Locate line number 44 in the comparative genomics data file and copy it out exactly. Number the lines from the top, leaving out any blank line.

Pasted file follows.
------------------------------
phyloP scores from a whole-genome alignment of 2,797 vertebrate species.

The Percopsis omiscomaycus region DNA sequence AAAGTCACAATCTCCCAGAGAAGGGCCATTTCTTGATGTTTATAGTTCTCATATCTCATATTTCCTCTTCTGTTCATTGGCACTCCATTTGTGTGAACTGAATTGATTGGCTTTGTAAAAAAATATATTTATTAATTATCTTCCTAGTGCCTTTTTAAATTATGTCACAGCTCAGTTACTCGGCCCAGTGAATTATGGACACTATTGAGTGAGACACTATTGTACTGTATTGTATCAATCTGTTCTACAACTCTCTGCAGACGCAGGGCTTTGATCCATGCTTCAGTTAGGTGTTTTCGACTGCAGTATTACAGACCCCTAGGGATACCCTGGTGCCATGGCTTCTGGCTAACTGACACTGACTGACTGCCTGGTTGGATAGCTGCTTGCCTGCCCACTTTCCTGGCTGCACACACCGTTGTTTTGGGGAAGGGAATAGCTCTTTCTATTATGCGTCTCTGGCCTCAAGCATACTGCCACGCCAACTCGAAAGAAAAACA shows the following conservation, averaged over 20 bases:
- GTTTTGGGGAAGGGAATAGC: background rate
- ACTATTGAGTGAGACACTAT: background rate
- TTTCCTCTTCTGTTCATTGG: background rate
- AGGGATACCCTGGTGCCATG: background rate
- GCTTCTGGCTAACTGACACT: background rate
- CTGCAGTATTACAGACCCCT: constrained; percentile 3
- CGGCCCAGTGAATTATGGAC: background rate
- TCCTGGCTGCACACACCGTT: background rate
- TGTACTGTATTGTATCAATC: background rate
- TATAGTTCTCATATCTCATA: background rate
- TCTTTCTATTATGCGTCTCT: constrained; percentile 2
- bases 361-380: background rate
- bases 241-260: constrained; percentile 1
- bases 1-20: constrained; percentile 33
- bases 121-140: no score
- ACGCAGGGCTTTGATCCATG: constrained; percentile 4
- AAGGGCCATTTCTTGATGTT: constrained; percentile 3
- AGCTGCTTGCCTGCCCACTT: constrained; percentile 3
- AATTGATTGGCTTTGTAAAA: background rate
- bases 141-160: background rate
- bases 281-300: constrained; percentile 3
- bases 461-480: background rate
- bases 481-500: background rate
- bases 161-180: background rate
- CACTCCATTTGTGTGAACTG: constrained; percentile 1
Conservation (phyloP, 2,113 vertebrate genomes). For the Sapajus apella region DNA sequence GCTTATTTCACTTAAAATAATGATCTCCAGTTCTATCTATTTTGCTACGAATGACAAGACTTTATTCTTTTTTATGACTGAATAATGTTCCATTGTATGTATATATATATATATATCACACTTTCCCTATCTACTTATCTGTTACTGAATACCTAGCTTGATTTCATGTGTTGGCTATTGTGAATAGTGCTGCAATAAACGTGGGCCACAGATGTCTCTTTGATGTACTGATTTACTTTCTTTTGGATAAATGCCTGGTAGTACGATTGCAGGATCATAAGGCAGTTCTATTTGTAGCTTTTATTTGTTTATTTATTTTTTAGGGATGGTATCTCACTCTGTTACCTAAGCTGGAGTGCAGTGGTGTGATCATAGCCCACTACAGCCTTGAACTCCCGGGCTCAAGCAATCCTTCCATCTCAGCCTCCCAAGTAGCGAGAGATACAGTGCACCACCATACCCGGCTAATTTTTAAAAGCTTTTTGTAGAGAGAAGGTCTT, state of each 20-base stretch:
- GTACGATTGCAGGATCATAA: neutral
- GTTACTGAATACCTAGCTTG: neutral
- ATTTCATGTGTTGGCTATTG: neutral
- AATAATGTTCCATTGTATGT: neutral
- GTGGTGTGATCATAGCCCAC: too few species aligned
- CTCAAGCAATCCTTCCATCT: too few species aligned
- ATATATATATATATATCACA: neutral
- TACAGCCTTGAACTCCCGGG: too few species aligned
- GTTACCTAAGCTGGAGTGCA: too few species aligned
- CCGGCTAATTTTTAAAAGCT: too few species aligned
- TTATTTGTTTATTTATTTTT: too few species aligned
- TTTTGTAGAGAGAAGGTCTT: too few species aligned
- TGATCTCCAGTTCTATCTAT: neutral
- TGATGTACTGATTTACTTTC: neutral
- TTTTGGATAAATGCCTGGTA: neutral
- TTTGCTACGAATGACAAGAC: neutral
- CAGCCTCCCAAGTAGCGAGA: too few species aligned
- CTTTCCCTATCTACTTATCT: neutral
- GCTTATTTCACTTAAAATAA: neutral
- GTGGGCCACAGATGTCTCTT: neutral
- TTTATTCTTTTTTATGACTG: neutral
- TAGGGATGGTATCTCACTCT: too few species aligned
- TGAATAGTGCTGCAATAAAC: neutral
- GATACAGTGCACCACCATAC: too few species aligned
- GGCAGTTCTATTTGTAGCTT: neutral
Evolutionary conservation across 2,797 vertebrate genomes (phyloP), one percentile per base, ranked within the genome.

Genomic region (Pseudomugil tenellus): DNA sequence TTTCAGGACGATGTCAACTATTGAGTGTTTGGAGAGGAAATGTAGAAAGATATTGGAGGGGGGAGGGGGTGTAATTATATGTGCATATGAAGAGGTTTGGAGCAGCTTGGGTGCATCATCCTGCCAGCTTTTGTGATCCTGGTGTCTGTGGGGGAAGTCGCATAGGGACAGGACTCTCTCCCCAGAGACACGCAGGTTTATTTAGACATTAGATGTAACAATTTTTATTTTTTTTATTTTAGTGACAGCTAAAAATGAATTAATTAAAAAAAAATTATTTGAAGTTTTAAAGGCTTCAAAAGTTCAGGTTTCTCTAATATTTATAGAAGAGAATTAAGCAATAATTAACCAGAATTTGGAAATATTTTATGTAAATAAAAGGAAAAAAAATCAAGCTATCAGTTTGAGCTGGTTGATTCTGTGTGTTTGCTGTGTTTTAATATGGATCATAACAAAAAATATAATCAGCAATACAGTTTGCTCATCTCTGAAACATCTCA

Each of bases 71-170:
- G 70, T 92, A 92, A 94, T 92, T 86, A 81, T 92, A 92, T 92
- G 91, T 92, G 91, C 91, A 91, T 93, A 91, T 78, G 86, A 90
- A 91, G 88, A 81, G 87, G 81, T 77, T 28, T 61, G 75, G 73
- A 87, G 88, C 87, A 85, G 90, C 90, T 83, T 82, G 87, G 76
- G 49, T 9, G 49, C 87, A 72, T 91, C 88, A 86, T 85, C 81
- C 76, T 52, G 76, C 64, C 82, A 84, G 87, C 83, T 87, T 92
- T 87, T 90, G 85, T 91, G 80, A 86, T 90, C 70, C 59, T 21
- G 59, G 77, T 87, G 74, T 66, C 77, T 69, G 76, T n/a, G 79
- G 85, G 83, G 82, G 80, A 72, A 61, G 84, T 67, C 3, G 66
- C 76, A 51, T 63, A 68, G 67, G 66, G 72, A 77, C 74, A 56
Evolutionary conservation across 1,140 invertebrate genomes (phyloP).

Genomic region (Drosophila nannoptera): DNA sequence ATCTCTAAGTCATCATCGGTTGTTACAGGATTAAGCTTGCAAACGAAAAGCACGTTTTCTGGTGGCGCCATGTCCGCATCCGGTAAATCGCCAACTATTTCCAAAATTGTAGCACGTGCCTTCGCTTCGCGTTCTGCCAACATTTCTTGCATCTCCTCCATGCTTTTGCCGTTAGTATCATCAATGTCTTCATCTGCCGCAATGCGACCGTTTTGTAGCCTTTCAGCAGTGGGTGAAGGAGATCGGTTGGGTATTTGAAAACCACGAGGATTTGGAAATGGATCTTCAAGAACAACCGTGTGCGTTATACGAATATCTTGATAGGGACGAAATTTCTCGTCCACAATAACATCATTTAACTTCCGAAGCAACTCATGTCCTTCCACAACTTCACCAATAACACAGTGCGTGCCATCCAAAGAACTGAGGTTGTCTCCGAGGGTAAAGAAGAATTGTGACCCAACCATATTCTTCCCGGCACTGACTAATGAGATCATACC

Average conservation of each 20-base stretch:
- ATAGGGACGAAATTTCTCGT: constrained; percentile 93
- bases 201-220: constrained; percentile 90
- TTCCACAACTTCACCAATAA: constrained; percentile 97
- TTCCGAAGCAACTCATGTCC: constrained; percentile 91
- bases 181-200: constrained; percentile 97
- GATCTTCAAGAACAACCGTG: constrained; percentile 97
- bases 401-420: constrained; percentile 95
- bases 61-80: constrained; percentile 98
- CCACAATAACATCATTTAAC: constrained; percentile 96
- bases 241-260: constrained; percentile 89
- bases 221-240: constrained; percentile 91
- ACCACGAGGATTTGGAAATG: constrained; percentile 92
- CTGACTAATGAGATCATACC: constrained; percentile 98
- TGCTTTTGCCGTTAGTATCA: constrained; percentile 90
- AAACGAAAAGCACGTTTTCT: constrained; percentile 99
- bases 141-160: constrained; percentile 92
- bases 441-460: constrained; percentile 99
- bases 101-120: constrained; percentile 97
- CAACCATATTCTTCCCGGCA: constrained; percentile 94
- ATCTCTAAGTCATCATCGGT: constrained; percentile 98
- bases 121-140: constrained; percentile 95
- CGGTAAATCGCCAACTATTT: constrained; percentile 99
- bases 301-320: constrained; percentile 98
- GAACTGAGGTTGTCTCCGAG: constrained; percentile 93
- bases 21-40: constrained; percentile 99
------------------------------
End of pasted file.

- TTTGCTACGAATGACAAGAC: neutral